To anyone interested in how the financial industry has evolved over the past forty years, The Megabanks Mess, by Herbert M. Allison provides an ample introduction. In addition to describing how a wide collection of small banks and thrifts grew into just a handful of highly complex, interconnected Megabanks, Allison shows how America’s largest banks contributed to the severity of the recent financial crisis. He concludes by offering fundamental changes to help break the cycle of periodic banking crises.
Earlier today my review of The Megabanks Mess was published on the reason.org site and can be found here. From my review:
Whatever the cause, The Megabanks Mess chronicles well that the outgrowth of market structure changes and innovation was a prolonged boom in financial assets that grew tremendously for almost forty years until the industry was abruptly brought to its knees during the financial crisis.
Allison points to flaws in the megabanks’ business model as root cause of the crisis. He notes the obsession with short-term profit, excessive compensation plans, conflicts of interest with clients, and misaligned pricing structures as direct contributing factors. Though the actors, both junior level and board level, should clearly be faulted, the industry, itself, exerted perverse influence, as well. Allison writes: “Far more useful than ‘greed’ in explaining the bankers’ excessive risk-taking is that they dutifully responded to the industry’s prevailing pressures and incentives, and to stakeholders’ expectations, without stepping back to reflect on the gradual distortion of corporate principles and personal behavior that was almost imperceptible in their day-to-day pursuit of narrow goals.”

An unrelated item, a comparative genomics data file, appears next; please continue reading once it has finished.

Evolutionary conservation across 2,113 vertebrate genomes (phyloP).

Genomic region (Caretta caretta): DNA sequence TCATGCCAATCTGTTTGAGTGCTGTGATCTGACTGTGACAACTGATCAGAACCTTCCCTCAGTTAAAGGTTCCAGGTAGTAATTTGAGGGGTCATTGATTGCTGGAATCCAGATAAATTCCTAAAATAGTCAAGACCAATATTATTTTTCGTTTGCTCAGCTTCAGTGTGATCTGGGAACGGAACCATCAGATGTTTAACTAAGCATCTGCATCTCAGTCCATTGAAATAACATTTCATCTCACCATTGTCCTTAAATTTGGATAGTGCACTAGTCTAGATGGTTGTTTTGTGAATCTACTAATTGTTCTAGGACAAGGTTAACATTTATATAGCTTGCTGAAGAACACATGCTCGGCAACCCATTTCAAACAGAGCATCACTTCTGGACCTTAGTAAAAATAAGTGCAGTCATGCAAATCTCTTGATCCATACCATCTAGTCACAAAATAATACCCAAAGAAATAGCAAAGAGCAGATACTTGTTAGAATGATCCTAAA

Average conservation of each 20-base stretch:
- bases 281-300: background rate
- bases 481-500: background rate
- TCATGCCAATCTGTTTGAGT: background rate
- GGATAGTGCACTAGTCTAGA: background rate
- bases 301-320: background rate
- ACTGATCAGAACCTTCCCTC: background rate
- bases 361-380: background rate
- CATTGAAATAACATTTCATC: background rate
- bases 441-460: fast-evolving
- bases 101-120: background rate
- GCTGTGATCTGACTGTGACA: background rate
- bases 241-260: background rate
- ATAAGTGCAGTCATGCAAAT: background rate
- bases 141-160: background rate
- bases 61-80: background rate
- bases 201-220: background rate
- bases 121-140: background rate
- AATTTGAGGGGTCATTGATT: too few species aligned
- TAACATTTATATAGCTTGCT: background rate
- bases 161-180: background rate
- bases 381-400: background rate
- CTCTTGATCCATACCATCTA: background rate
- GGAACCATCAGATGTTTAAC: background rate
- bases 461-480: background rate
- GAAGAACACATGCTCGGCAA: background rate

Allison also offers a forum where interested readers can discuss the topics covered in his book which can be found here.